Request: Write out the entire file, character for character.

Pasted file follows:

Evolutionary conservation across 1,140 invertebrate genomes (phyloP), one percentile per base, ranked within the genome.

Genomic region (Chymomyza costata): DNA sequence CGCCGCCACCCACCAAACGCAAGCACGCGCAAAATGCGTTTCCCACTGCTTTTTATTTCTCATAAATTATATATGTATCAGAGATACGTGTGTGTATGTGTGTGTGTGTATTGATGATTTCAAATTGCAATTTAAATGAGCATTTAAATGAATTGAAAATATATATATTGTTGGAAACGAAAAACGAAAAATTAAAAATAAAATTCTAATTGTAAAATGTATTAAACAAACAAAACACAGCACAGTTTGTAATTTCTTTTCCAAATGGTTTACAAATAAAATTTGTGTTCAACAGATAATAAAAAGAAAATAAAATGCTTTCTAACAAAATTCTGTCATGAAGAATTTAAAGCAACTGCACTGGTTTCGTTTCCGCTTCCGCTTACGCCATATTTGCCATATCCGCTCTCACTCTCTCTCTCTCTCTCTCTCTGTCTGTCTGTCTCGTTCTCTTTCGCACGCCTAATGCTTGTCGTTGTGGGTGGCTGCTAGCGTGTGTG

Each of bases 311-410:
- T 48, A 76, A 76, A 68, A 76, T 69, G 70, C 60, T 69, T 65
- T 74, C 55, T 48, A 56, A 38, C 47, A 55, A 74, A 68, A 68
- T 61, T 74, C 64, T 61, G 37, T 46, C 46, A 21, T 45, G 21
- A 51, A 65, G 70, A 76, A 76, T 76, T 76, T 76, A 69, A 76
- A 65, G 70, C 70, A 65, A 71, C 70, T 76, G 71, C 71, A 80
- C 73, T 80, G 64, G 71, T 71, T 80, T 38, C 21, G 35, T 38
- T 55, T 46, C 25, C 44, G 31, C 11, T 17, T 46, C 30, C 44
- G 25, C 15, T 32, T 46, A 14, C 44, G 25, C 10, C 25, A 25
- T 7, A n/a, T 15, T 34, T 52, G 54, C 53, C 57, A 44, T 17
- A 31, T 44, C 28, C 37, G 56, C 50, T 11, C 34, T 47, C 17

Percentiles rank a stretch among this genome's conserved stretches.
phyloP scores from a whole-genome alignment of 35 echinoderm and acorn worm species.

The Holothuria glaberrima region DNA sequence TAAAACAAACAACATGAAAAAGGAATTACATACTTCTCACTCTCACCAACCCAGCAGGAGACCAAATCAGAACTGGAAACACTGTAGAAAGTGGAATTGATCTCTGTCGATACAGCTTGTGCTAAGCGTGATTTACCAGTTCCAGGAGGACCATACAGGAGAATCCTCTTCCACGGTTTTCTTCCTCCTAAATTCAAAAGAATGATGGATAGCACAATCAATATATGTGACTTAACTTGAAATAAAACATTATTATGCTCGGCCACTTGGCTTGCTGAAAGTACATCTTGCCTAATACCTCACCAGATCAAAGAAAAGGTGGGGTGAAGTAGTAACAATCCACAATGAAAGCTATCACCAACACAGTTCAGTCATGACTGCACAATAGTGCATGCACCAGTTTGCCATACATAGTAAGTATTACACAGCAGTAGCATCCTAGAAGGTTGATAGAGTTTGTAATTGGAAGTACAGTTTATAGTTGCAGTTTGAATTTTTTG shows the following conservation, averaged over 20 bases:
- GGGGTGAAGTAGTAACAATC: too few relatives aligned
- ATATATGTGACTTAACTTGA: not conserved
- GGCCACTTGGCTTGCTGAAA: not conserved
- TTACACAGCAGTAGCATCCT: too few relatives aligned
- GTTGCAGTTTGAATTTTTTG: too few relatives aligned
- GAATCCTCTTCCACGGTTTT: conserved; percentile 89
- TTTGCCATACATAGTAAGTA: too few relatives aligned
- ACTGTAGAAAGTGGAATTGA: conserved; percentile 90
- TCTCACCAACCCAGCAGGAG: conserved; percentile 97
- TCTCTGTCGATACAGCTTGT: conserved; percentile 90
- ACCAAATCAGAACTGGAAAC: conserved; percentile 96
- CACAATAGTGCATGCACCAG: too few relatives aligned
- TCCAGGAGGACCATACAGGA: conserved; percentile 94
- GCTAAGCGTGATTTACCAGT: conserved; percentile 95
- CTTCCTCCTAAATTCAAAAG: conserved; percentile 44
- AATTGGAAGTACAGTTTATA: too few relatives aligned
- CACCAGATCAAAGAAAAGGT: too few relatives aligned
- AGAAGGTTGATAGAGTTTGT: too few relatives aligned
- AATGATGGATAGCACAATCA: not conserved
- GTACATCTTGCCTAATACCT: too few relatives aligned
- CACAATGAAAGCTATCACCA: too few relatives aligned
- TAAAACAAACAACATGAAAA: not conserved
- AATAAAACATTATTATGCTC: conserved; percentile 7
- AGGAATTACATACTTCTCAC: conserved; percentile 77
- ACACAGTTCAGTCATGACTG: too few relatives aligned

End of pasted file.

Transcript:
Evolutionary conservation across 1,140 invertebrate genomes (phyloP), one percentile per base, ranked within the genome.

Genomic region (Chymomyza costata): DNA sequence CGCCGCCACCCACCAAACGCAAGCACGCGCAAAATGCGTTTCCCACTGCTTTTTATTTCTCATAAATTATATATGTATCAGAGATACGTGTGTGTATGTGTGTGTGTGTATTGATGATTTCAAATTGCAATTTAAATGAGCATTTAAATGAATTGAAAATATATATATTGTTGGAAACGAAAAACGAAAAATTAAAAATAAAATTCTAATTGTAAAATGTATTAAACAAACAAAACACAGCACAGTTTGTAATTTCTTTTCCAAATGGTTTACAAATAAAATTTGTGTTCAACAGATAATAAAAAGAAAATAAAATGCTTTCTAACAAAATTCTGTCATGAAGAATTTAAAGCAACTGCACTGGTTTCGTTTCCGCTTCCGCTTACGCCATATTTGCCATATCCGCTCTCACTCTCTCTCTCTCTCTCTCTCTGTCTGTCTGTCTCGTTCTCTTTCGCACGCCTAATGCTTGTCGTTGTGGGTGGCTGCTAGCGTGTGTG

Each of bases 311-410:
- T 48, A 76, A 76, A 68, A 76, T 69, G 70, C 60, T 69, T 65
- T 74, C 55, T 48, A 56, A 38, C 47, A 55, A 74, A 68, A 68
- T 61, T 74, C 64, T 61, G 37, T 46, C 46, A 21, T 45, G 21
- A 51, A 65, G 70, A 76, A 76, T 76, T 76, T 76, A 69, A 76
- A 65, G 70, C 70, A 65, A 71, C 70, T 76, G 71, C 71, A 80
- C 73, T 80, G 64, G 71, T 71, T 80, T 38, C 21, G 35, T 38
- T 55, T 46, C 25, C 44, G 31, C 11, T 17, T 46, C 30, C 44
- G 25, C 15, T 32, T 46, A 14, C 44, G 25, C 10, C 25, A 25
- T 7, A n/a, T 15, T 34, T 52, G 54, C 53, C 57, A 44, T 17
- A 31, T 44, C 28, C 37, G 56, C 50, T 11, C 34, T 47, C 17

Percentiles rank a stretch among this genome's conserved stretches.
phyloP scores from a whole-genome alignment of 35 echinoderm and acorn worm species.

The Holothuria glaberrima region DNA sequence TAAAACAAACAACATGAAAAAGGAATTACATACTTCTCACTCTCACCAACCCAGCAGGAGACCAAATCAGAACTGGAAACACTGTAGAAAGTGGAATTGATCTCTGTCGATACAGCTTGTGCTAAGCGTGATTTACCAGTTCCAGGAGGACCATACAGGAGAATCCTCTTCCACGGTTTTCTTCCTCCTAAATTCAAAAGAATGATGGATAGCACAATCAATATATGTGACTTAACTTGAAATAAAACATTATTATGCTCGGCCACTTGGCTTGCTGAAAGTACATCTTGCCTAATACCTCACCAGATCAAAGAAAAGGTGGGGTGAAGTAGTAACAATCCACAATGAAAGCTATCACCAACACAGTTCAGTCATGACTGCACAATAGTGCATGCACCAGTTTGCCATACATAGTAAGTATTACACAGCAGTAGCATCCTAGAAGGTTGATAGAGTTTGTAATTGGAAGTACAGTTTATAGTTGCAGTTTGAATTTTTTG shows the following conservation, averaged over 20 bases:
- GGGGTGAAGTAGTAACAATC: too few relatives aligned
- ATATATGTGACTTAACTTGA: not conserved
- GGCCACTTGGCTTGCTGAAA: not conserved
- TTACACAGCAGTAGCATCCT: too few relatives aligned
- GTTGCAGTTTGAATTTTTTG: too few relatives aligned
- GAATCCTCTTCCACGGTTTT: conserved; percentile 89
- TTTGCCATACATAGTAAGTA: too few relatives aligned
- ACTGTAGAAAGTGGAATTGA: conserved; percentile 90
- TCTCACCAACCCAGCAGGAG: conserved; percentile 97
- TCTCTGTCGATACAGCTTGT: conserved; percentile 90
- ACCAAATCAGAACTGGAAAC: conserved; percentile 96
- CACAATAGTGCATGCACCAG: too few relatives aligned
- TCCAGGAGGACCATACAGGA: conserved; percentile 94
- GCTAAGCGTGATTTACCAGT: conserved; percentile 95
- CTTCCTCCTAAATTCAAAAG: conserved; percentile 44
- AATTGGAAGTACAGTTTATA: too few relatives aligned
- CACCAGATCAAAGAAAAGGT: too few relatives aligned
- AGAAGGTTGATAGAGTTTGT: too few relatives aligned
- AATGATGGATAGCACAATCA: not conserved
- GTACATCTTGCCTAATACCT: too few relatives aligned
- CACAATGAAAGCTATCACCA: too few relatives aligned
- TAAAACAAACAACATGAAAA: not conserved
- AATAAAACATTATTATGCTC: conserved; percentile 7
- AGGAATTACATACTTCTCAC: conserved; percentile 77
- ACACAGTTCAGTCATGACTG: too few relatives aligned